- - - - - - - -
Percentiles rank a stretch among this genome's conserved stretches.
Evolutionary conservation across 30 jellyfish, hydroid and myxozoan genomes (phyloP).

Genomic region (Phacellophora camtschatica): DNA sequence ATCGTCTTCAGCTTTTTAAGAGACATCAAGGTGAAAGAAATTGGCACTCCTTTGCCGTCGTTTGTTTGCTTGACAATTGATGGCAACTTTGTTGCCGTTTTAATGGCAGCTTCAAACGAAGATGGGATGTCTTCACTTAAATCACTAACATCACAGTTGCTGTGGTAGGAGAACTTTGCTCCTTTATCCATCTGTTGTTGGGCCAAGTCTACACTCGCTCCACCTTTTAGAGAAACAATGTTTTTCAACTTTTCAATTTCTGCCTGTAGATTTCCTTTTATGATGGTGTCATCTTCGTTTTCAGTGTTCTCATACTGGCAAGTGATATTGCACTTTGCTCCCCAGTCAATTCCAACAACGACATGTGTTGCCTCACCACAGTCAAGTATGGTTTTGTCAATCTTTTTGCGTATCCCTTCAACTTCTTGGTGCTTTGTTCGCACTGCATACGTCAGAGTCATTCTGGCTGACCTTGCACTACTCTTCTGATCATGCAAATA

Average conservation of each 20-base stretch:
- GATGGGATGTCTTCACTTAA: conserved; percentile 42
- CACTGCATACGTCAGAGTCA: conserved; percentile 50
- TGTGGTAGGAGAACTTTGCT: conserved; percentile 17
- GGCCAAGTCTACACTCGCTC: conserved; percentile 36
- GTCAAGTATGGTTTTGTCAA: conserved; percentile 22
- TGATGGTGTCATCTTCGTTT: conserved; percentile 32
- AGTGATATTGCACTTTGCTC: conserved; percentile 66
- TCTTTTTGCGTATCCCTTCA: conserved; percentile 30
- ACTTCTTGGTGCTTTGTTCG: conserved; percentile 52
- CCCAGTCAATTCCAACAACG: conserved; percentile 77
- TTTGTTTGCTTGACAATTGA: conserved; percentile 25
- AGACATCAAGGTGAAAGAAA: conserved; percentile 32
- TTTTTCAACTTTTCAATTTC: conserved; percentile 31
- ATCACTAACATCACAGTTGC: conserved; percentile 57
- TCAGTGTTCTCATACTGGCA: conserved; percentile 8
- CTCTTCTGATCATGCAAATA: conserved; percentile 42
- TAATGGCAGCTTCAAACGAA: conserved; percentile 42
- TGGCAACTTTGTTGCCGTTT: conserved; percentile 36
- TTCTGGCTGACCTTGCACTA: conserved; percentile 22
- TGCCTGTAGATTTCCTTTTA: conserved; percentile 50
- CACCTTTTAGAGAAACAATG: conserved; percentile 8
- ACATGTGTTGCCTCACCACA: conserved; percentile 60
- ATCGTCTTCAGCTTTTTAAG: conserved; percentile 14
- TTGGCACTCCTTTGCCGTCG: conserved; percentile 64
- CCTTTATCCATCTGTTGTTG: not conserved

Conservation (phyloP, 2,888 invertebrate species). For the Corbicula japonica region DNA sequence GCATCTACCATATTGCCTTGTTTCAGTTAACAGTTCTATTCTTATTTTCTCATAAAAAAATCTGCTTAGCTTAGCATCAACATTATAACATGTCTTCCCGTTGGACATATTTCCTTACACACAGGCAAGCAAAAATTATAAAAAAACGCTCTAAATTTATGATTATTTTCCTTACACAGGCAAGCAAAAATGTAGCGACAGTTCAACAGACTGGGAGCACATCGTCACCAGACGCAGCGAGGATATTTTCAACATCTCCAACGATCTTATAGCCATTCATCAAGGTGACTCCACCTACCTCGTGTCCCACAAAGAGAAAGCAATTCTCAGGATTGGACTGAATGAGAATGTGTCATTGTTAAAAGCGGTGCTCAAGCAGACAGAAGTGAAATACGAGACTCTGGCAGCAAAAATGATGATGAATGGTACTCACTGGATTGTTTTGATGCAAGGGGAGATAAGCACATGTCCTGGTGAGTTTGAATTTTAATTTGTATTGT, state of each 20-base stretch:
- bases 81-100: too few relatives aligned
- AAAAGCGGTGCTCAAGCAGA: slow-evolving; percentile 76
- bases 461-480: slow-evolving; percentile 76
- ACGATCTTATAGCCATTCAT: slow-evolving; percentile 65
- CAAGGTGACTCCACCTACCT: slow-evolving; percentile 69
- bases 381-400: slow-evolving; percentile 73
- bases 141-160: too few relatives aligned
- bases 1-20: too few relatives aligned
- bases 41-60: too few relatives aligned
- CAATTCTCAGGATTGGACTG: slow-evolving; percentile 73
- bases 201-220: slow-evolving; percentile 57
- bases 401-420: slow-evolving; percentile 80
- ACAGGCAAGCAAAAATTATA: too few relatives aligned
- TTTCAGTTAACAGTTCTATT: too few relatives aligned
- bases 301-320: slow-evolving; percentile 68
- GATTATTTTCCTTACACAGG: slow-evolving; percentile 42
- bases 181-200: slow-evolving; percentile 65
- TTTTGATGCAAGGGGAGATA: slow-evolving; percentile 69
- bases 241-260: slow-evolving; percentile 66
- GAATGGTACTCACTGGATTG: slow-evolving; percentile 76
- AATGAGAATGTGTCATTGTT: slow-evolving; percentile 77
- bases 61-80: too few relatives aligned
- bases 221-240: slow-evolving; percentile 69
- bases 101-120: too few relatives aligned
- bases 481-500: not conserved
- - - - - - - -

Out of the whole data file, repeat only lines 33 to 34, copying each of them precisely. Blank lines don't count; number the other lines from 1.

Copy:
- bases 461-480: slow-evolving; percentile 76
- ACGATCTTATAGCCATTCAT: slow-evolving; percentile 65